Law enforcement agencies have long been aware of the power of the internet browser to undertake criminal investigations, pulling information from suspect’s browsing history to reconstruct their activities, build a dossier and uncover vital evidence.
Web browsers are the primary way that end users access a variety of popular applications, both business and personal, and they store an incredible amount of important information about an individual’s personal and professional activities.
So, when a user has been detected conducting suspicious activities, or their device has potentially been compromised by an external hacker to gain access to systems, going through the information stored in their browser can help quantify the nature, scale and scope of any potential threat.
The web browser – a rich source of information
Within the enterprise, insider threats are both insidious and difficult to detect. But initiating a browser investigation after a user has crossed a predefined risk threshold – becoming a ‘notable user’ – or after a system has been flagged as suspicious or potentially compromised can be the vital first step to reconstructing a user’s activities.
Web browsers contain features that are designed to make life easier for users. Everything from remembering recently viewed web pages to recording web form data, saving passwords, sending geolocation information and synching browser history across devices. This means they offer the insights that investigators need to understand if a cyber crime has been committed and vital evidence on a user’s activities and motivations.
>See also: Forensics and the Internet of Things
Understanding a user’s web browsing activities can help identify if a user was in violation of enterprise policies. It can show if a user visited a site or clicked on a phishing link that redirected them elsewhere where a malware payload was delivered that infected their device – opening a door into the enterprise.
The prevalence of HTTPS and other privacy measures means its difficult for cyber security analysts to look at network traffic alone. So, any deep-dive investigation should involve looking at browser artefacts on a user’s laptop and mobile devices. When conducting a digital investigation on a system, a cyber security analyst is able to gather evidence from the artefacts left by a browser after a session; typically, these forensic artefacts will include cache, history, cookies and file download lists.
Primary investigation areas
A detailed forensic investigation of browser artefacts will reveal timestamps, dates, downloads, sites visited, whether data was entered on websites and more. At a basic level, viewing a user’s browsing history will enable construction of a timeline, URLs visited and help identify if a user has engaged in any perilous behaviours – such as downloading or opening a risky file or logging-in to non-authorised file-sharing websites.
Similarly, investigating a user’s search history and queries will provide context and background around a user’s motivations and their recent online behaviours. Meanwhile, autofill artefacts can provide a rich source of valuable information that helps build out what happened and when – for example, identifying if a user has multiple other email accounts they haven’t informed the team about.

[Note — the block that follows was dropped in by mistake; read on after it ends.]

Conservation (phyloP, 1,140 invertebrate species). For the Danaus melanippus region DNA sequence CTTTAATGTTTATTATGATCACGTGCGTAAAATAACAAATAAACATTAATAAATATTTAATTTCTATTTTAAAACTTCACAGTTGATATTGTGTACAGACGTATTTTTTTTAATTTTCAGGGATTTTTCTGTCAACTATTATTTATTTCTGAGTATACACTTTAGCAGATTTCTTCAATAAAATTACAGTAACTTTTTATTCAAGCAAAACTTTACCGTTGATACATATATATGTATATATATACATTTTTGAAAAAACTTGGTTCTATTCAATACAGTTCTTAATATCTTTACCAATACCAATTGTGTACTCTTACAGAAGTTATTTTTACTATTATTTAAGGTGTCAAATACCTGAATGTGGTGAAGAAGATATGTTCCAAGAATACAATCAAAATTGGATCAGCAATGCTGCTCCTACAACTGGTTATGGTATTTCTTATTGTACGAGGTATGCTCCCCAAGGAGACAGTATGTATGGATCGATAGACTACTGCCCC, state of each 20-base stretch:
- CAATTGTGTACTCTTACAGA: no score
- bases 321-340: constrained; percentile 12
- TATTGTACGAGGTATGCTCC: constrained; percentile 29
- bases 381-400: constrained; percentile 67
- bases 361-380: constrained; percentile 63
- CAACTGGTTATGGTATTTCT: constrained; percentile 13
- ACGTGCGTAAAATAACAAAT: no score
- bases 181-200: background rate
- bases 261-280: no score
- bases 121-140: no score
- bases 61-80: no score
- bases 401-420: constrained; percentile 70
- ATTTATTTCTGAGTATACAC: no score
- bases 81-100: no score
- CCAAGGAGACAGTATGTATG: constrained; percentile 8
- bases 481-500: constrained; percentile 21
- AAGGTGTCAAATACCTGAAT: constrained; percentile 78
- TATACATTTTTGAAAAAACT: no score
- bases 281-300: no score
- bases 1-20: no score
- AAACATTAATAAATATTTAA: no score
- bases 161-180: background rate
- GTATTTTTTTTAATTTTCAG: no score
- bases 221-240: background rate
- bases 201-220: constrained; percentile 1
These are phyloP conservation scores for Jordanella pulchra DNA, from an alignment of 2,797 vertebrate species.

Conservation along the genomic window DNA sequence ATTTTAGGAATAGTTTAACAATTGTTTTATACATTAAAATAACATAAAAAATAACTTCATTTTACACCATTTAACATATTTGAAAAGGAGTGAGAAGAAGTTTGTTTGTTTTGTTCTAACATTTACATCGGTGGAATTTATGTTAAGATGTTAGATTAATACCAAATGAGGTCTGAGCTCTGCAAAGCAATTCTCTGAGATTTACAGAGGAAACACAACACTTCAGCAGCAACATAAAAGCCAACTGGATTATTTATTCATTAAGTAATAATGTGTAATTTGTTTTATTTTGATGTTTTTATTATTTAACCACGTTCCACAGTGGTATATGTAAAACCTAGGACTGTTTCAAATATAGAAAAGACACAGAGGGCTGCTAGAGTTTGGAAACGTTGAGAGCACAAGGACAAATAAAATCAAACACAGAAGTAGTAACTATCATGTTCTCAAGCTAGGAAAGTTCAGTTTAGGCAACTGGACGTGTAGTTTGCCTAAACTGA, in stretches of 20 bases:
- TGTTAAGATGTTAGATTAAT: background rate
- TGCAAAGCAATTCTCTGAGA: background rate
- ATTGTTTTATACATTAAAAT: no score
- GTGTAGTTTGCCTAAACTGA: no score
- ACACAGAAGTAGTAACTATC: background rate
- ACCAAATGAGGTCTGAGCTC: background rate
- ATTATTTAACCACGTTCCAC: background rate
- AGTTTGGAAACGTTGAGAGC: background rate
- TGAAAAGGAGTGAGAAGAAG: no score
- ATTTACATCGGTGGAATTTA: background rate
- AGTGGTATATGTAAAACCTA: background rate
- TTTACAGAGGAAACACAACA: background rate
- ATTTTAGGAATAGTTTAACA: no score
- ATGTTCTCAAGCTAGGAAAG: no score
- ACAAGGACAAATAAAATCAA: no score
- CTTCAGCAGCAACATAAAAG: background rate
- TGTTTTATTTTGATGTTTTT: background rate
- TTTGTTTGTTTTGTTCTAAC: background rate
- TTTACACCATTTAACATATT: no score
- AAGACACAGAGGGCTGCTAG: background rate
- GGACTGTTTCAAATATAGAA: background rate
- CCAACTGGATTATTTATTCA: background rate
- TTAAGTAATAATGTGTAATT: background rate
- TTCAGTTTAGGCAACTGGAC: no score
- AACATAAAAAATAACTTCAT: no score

Creating a ‘word cloud’ visualisation can help speed up the evaluation of a user’s areas of interest and other behaviours. Even if a user has deleted their search history, artefact data may well have been synched to the cloud or be retained elsewhere on the device.
An escalating challenge
Pulling as much information as possible out of a user’s browsing history is the key to reconstructing a user’s activities. For cyber security analysts responding to a potential data breach, this may involve reviewing multiple devices in a limited amount of time, so the ability to perform browser investigations as efficiently as possible is becoming a top priority.
That said, today’s security analysts face an increasing number of alerts, with a limited amount of time or resources to respond. A recent Exabeam survey of digital forensics and incident response professionals found that they typically have to examine between five and 20 devices a month – and some had to evaluate 40 devices or more.
Reviewing processed browser data takes up a significant amount of time – most investigators took over an hour for each device. All of which highlights the growing need for tools and automation to extract data fast and glean threat intelligence as fast as possible.
>See also: Cyber security and AI predictions 2018
Today’s advanced automated intelligence tools can help telescope vital investigation timeframes, delivering the top-level summary of key information that gives analysts the answers they need fast. Automatically parsing actions from the web history investigation, these tools generate easy-to-read reports and dashboards that deliver insights on everything from a user’s search engine queries and accounts on websites, to autofill data, historical geolocation, activity per domain and even activity trends based on the time and day of the week.
Web browsers may be overlooked during investigations, but they have the potential to help cyber security analysts to respond to security incidents more quickly and effectively.